Review: Lost Fleet Series by Jack Campbell

A slight change of pace this week because I’m going to review an entire series rather than just one book, but what a series! If you love space opera, especially fast paced action involving space fleets, then this series is a must read, but it has so much more than that…

The series centers around ‘Blackjack’, a heroic figure who sacrificed himself to save his crew when the Syndicate fleet struck the opening blow in what was to be a century long war. Over the years the legend of Blackjack grew and grew, until he epitomised everything that was best and most aggressive in the allied forces.

But Blackjack didn’t die. He managed to escape at the last moment in an escape capsule that was damaged and unable to transmit its location. That capsule kept him alive but sleeping for a hundred years until it was discovered by a massive alliance fleet that was on its way to deliver a killer blow against the syndicates.

The fleet arrives at the Syndicate homeworld to discover they have been betrayed, a far larger Syndicate force awaits them. Surrender is the only option, and all senior officers above Captain are forced to travel to a Syndicate ship. Despite the guarantee of safe passage the Syndicates kill all the alliance officers and then demand that the alliance fleet surrenders.

As the senior captain by a hundred years Blackjack has to take control of the fleet. Rather than surrender he leads the fleet in an audacious escape. Unable to use the fast method of travel they had arrived by, the fleet escapes through a jump point but the journey home will take dozens more jumps through Syndicate occupied systems.

The series follows Blackjack and the fleet on their journey. Blackjack faces many challenges, not least of which is that the Alliance, and Syndicate, forces believe the only way to fight is to dash headlong into combat. A century of attrition has both warped their values and killed off all officers with any sense of tactics. Blackjack struggles to rein in his captains, to make them understand the need for more subtle tactics, while facing the real risk of mutiny from some captains who believe his tactics lack honour and courage.

There are several parts to Jack Campbell’s writing which elevate these books from great to brilliant sci-fi. One is the way he both understands how the fleets would have to move in normal space, all obeying the laws of physics we know, and manages to convey that clearly. He served in the American navy and you can really see how his understanding of sea-going ships movements has translated into space. It also means he understands the importance of non-combat ships, the auxillaries that keep a fleet supplied and repaired, and how vulnerable such ships can be.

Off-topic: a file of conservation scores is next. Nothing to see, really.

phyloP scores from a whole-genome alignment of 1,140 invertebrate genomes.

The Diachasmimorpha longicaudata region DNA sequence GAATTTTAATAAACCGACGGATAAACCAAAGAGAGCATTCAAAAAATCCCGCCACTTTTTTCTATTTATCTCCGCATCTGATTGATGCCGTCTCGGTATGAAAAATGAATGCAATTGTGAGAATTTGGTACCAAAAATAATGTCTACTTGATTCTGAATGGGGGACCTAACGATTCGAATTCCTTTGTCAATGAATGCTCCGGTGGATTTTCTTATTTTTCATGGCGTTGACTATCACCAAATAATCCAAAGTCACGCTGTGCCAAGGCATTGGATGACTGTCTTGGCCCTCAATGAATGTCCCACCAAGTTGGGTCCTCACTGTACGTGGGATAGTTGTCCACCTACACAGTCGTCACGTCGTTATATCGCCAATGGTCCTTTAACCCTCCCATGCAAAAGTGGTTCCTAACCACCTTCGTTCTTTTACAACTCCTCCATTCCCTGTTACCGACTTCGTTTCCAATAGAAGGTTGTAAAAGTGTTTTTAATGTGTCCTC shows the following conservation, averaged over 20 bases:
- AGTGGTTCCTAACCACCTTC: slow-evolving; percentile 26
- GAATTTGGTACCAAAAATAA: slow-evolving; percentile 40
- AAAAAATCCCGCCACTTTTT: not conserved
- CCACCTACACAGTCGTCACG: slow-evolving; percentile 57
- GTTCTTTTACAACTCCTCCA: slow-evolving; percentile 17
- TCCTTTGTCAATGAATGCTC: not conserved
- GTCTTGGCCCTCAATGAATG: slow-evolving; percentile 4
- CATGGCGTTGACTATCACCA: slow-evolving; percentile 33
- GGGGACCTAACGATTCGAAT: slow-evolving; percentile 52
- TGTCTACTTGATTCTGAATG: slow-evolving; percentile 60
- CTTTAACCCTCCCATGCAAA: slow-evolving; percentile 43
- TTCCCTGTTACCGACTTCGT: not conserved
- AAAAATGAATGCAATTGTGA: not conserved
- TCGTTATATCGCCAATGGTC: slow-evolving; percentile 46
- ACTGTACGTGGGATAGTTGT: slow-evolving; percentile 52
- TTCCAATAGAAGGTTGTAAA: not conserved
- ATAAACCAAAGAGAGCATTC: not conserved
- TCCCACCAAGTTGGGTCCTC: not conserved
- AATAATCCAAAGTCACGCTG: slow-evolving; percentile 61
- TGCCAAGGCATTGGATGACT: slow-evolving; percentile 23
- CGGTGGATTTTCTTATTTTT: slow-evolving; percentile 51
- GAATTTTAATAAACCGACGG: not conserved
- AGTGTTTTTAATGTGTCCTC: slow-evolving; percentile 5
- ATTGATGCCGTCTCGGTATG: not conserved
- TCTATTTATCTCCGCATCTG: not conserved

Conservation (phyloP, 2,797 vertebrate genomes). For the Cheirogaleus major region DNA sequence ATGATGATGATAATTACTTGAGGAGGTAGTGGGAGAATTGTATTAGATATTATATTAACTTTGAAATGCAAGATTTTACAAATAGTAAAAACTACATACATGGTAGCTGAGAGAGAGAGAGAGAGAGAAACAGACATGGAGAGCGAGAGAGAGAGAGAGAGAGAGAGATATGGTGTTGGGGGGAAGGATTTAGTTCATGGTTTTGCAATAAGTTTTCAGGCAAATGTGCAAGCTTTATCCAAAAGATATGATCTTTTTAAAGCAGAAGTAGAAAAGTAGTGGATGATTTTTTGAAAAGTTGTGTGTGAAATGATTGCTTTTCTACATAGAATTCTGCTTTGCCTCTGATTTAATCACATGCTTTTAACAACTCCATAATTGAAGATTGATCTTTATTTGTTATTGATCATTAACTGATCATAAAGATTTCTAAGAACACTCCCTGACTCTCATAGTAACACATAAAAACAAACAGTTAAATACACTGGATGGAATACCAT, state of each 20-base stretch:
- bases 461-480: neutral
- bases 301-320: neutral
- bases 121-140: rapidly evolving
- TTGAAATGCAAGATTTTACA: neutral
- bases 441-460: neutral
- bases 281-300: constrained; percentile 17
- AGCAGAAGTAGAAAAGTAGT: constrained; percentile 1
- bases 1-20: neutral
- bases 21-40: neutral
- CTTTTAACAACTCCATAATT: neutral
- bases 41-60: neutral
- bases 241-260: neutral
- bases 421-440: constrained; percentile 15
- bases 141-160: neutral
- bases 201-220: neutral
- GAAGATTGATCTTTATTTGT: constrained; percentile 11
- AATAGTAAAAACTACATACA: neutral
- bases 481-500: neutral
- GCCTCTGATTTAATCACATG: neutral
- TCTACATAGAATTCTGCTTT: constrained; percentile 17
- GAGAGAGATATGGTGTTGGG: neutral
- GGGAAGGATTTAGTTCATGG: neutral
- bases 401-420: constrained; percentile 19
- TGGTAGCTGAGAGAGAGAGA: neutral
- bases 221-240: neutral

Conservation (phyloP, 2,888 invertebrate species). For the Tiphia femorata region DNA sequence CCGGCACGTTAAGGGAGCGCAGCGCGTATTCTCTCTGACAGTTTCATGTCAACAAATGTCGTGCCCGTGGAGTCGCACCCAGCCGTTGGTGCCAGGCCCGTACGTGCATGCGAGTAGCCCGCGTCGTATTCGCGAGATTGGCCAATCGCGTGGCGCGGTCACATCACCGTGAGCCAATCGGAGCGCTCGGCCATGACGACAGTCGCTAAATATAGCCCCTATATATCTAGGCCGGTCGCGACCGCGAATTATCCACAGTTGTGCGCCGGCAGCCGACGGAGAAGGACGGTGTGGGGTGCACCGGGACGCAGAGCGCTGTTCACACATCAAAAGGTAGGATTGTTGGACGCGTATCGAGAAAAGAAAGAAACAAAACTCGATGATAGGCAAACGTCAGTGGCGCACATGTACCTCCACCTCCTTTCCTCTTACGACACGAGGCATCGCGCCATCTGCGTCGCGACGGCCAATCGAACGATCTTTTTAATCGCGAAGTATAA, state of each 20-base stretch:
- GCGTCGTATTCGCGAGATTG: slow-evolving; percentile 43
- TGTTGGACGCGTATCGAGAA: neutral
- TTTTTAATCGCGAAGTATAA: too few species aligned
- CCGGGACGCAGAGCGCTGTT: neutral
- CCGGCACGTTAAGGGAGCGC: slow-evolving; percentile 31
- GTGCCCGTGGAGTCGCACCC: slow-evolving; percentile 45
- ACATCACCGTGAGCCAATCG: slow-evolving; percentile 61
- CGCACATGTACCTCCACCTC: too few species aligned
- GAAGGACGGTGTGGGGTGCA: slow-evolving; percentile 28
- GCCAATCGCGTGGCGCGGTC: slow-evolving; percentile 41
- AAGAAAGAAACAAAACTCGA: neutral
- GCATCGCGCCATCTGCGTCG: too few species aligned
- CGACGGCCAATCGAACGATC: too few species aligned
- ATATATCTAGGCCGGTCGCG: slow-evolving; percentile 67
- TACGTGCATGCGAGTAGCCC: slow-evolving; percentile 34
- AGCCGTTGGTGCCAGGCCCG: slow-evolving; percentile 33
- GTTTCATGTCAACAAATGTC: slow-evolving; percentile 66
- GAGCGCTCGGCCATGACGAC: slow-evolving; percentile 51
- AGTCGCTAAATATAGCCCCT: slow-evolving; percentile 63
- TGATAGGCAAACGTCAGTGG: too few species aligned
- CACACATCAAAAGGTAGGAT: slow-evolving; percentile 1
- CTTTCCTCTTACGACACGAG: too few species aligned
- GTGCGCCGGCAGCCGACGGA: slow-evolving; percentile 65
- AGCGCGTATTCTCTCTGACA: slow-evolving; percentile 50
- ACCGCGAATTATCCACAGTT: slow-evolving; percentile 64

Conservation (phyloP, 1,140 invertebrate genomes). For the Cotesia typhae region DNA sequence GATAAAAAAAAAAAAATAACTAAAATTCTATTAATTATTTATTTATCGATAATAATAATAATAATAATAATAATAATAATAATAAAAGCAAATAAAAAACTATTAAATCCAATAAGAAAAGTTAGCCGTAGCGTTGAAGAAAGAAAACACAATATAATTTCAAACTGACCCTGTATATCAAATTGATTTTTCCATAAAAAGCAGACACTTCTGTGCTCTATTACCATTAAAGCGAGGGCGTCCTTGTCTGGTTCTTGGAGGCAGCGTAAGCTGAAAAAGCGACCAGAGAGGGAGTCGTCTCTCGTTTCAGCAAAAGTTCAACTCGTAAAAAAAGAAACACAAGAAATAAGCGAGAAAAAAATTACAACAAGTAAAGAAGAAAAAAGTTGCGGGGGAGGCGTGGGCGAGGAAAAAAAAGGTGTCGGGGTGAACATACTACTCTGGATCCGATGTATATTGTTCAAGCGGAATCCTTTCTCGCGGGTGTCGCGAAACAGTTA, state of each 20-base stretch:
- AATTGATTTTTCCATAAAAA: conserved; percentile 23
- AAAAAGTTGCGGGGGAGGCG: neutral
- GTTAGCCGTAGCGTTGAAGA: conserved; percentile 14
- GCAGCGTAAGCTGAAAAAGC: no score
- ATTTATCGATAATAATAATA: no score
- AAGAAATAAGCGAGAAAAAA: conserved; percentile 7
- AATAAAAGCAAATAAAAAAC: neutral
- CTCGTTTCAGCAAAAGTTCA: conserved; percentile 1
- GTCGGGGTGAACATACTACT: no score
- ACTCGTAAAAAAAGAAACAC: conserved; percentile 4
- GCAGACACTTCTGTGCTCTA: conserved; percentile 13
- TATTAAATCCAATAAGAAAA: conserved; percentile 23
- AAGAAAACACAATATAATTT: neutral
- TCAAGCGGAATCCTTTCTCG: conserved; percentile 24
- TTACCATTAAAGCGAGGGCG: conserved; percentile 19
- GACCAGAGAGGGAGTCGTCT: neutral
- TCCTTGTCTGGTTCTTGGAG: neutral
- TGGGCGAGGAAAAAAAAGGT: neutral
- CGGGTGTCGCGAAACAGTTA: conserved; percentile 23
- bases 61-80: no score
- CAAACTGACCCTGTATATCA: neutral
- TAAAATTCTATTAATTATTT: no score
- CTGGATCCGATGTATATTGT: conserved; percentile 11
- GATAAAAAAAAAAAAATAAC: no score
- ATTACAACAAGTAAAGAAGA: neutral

Another key part is his portrayal of Blackjack, a man out of time and struggling to understand those that surround him. He knew only peace until the brief battle which made him famous and left him drifting in space, while those around him have known generations of vicious war, and along the way have lost many of the ideals his alliance held dear.

And then there are the other characters. None are paper cutouts. Every character feels solid and real, with good reasons for what they do whether it helps or hinders Blackjack’s efforts to save the fleet. The Syndicate leaders are a great example of this, with enough light shone on the Syndicate setup as a whole to explain why their leaders would have to be the most ruthless and cunning to have survived to take power.

Overall this is an amazing series, and one that I’ve re-read several times already. I really can’t recommend it enough. If you love sci-fi then do yourself a favour – go read the first book today! In fact… I think I might start the series again myself…

Grab Dauntless, the first book in the series, at Amazon US or Amazon UK.


  1. Allan

    Totally agree, the lost fleet series (and the spin-offs of it) are fantastic. Like Horatio Hornblower in space. If you haven’t done so, try the Mistborn series by Brandon Sanderson. He’s setting up this universe for this brand of magic to take place in different technological eras–the most recent of which is a western, 1800’s kind of tech. Pretty awesome.

    • Simon Goodson

      I’ve read the first three (I think, maybe four) in the series but need to catch up on the others. His worlds are amazing, and his magic systems really stack up. He’s written about rules of magic and it’s really a must read for fantasy authors.

      I need to re-read way of kings (parts 1 and 2) and read on through that series too.

  2. Simon Goodson

    OK – one caveat. I did start reading them again, and am now on book four (and loving it), but this is the first time I’ve read the eBooks and there’s a lot of issues with them.

    The two main problems are words jammed together where a space has gone walkabout (which a spell check should find) and missing carriage returns between dialog so you get…

    “I don’t like ham,” said Pete. “I really love ham…” replied Bert.

    And sometimes in a long conversation you don’t get any indication that the second part is Bert speaking.

    It doesn’t take away from the quality of the books, but if that kind of thing is a dealbreaker for you then you’d be better off buying the paperbacks.


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